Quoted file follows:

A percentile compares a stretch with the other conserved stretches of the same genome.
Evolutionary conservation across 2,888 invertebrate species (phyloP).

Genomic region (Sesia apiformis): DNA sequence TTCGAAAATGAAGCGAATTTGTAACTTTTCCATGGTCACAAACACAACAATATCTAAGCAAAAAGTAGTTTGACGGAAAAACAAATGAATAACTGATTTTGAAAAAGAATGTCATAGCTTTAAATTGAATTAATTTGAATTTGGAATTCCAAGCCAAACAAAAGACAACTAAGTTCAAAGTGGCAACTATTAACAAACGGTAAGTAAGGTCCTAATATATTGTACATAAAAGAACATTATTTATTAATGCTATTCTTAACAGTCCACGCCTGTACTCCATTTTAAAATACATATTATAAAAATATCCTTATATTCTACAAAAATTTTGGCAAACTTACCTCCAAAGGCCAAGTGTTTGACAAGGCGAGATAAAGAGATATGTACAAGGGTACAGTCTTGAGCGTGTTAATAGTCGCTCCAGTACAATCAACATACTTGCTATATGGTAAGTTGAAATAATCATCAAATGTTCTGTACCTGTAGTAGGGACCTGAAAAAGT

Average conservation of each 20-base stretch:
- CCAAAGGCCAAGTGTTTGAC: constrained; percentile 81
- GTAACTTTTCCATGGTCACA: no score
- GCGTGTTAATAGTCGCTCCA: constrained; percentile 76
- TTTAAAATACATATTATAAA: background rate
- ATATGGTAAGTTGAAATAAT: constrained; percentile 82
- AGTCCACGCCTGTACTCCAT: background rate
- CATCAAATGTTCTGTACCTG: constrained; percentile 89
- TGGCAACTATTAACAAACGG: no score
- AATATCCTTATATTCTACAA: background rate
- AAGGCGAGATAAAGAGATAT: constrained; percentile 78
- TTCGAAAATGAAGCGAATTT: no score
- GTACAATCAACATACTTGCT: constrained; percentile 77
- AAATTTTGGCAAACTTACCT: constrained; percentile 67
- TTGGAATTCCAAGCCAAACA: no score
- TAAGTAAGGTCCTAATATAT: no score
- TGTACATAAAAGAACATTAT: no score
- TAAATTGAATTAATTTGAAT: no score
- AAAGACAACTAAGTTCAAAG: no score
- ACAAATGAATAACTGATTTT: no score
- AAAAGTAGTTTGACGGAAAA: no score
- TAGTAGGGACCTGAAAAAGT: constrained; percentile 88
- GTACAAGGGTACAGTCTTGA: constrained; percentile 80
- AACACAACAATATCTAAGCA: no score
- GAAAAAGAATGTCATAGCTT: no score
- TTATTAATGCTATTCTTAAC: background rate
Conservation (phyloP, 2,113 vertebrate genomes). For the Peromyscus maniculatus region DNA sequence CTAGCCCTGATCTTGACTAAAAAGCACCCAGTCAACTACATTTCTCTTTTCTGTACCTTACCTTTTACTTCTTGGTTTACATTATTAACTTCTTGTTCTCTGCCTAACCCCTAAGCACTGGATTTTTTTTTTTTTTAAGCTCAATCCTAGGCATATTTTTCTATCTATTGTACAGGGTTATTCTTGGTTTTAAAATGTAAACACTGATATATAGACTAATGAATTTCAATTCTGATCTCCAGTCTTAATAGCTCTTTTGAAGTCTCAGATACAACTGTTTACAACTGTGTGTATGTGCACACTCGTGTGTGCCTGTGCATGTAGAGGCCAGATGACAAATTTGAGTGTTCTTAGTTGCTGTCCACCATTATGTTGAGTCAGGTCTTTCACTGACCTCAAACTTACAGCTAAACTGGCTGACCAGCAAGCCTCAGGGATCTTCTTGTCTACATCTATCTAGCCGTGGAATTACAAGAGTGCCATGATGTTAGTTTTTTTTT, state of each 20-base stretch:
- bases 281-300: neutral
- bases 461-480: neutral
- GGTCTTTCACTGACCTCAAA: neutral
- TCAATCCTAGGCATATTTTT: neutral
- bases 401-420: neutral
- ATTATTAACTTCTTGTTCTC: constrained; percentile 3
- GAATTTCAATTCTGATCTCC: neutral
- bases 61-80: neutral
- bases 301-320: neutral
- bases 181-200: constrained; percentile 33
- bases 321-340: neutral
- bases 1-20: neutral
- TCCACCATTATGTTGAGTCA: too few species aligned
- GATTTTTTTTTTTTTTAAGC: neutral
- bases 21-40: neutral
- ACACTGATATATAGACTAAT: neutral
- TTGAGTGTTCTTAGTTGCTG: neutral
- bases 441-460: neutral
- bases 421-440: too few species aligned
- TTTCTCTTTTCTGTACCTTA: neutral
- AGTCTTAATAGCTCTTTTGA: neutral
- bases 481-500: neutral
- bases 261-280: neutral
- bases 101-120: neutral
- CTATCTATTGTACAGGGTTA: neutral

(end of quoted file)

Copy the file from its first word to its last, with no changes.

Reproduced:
A percentile compares a stretch with the other conserved stretches of the same genome.
Evolutionary conservation across 2,888 invertebrate species (phyloP).

Genomic region (Sesia apiformis): DNA sequence TTCGAAAATGAAGCGAATTTGTAACTTTTCCATGGTCACAAACACAACAATATCTAAGCAAAAAGTAGTTTGACGGAAAAACAAATGAATAACTGATTTTGAAAAAGAATGTCATAGCTTTAAATTGAATTAATTTGAATTTGGAATTCCAAGCCAAACAAAAGACAACTAAGTTCAAAGTGGCAACTATTAACAAACGGTAAGTAAGGTCCTAATATATTGTACATAAAAGAACATTATTTATTAATGCTATTCTTAACAGTCCACGCCTGTACTCCATTTTAAAATACATATTATAAAAATATCCTTATATTCTACAAAAATTTTGGCAAACTTACCTCCAAAGGCCAAGTGTTTGACAAGGCGAGATAAAGAGATATGTACAAGGGTACAGTCTTGAGCGTGTTAATAGTCGCTCCAGTACAATCAACATACTTGCTATATGGTAAGTTGAAATAATCATCAAATGTTCTGTACCTGTAGTAGGGACCTGAAAAAGT

Average conservation of each 20-base stretch:
- CCAAAGGCCAAGTGTTTGAC: constrained; percentile 81
- GTAACTTTTCCATGGTCACA: no score
- GCGTGTTAATAGTCGCTCCA: constrained; percentile 76
- TTTAAAATACATATTATAAA: background rate
- ATATGGTAAGTTGAAATAAT: constrained; percentile 82
- AGTCCACGCCTGTACTCCAT: background rate
- CATCAAATGTTCTGTACCTG: constrained; percentile 89
- TGGCAACTATTAACAAACGG: no score
- AATATCCTTATATTCTACAA: background rate
- AAGGCGAGATAAAGAGATAT: constrained; percentile 78
- TTCGAAAATGAAGCGAATTT: no score
- GTACAATCAACATACTTGCT: constrained; percentile 77
- AAATTTTGGCAAACTTACCT: constrained; percentile 67
- TTGGAATTCCAAGCCAAACA: no score
- TAAGTAAGGTCCTAATATAT: no score
- TGTACATAAAAGAACATTAT: no score
- TAAATTGAATTAATTTGAAT: no score
- AAAGACAACTAAGTTCAAAG: no score
- ACAAATGAATAACTGATTTT: no score
- AAAAGTAGTTTGACGGAAAA: no score
- TAGTAGGGACCTGAAAAAGT: constrained; percentile 88
- GTACAAGGGTACAGTCTTGA: constrained; percentile 80
- AACACAACAATATCTAAGCA: no score
- GAAAAAGAATGTCATAGCTT: no score
- TTATTAATGCTATTCTTAAC: background rate
Conservation (phyloP, 2,113 vertebrate genomes). For the Peromyscus maniculatus region DNA sequence CTAGCCCTGATCTTGACTAAAAAGCACCCAGTCAACTACATTTCTCTTTTCTGTACCTTACCTTTTACTTCTTGGTTTACATTATTAACTTCTTGTTCTCTGCCTAACCCCTAAGCACTGGATTTTTTTTTTTTTTAAGCTCAATCCTAGGCATATTTTTCTATCTATTGTACAGGGTTATTCTTGGTTTTAAAATGTAAACACTGATATATAGACTAATGAATTTCAATTCTGATCTCCAGTCTTAATAGCTCTTTTGAAGTCTCAGATACAACTGTTTACAACTGTGTGTATGTGCACACTCGTGTGTGCCTGTGCATGTAGAGGCCAGATGACAAATTTGAGTGTTCTTAGTTGCTGTCCACCATTATGTTGAGTCAGGTCTTTCACTGACCTCAAACTTACAGCTAAACTGGCTGACCAGCAAGCCTCAGGGATCTTCTTGTCTACATCTATCTAGCCGTGGAATTACAAGAGTGCCATGATGTTAGTTTTTTTTT, state of each 20-base stretch:
- bases 281-300: neutral
- bases 461-480: neutral
- GGTCTTTCACTGACCTCAAA: neutral
- TCAATCCTAGGCATATTTTT: neutral
- bases 401-420: neutral
- ATTATTAACTTCTTGTTCTC: constrained; percentile 3
- GAATTTCAATTCTGATCTCC: neutral
- bases 61-80: neutral
- bases 301-320: neutral
- bases 181-200: constrained; percentile 33
- bases 321-340: neutral
- bases 1-20: neutral
- TCCACCATTATGTTGAGTCA: too few species aligned
- GATTTTTTTTTTTTTTAAGC: neutral
- bases 21-40: neutral
- ACACTGATATATAGACTAAT: neutral
- TTGAGTGTTCTTAGTTGCTG: neutral
- bases 441-460: neutral
- bases 421-440: too few species aligned
- TTTCTCTTTTCTGTACCTTA: neutral
- AGTCTTAATAGCTCTTTTGA: neutral
- bases 481-500: neutral
- bases 261-280: neutral
- bases 101-120: neutral
- CTATCTATTGTACAGGGTTA: neutral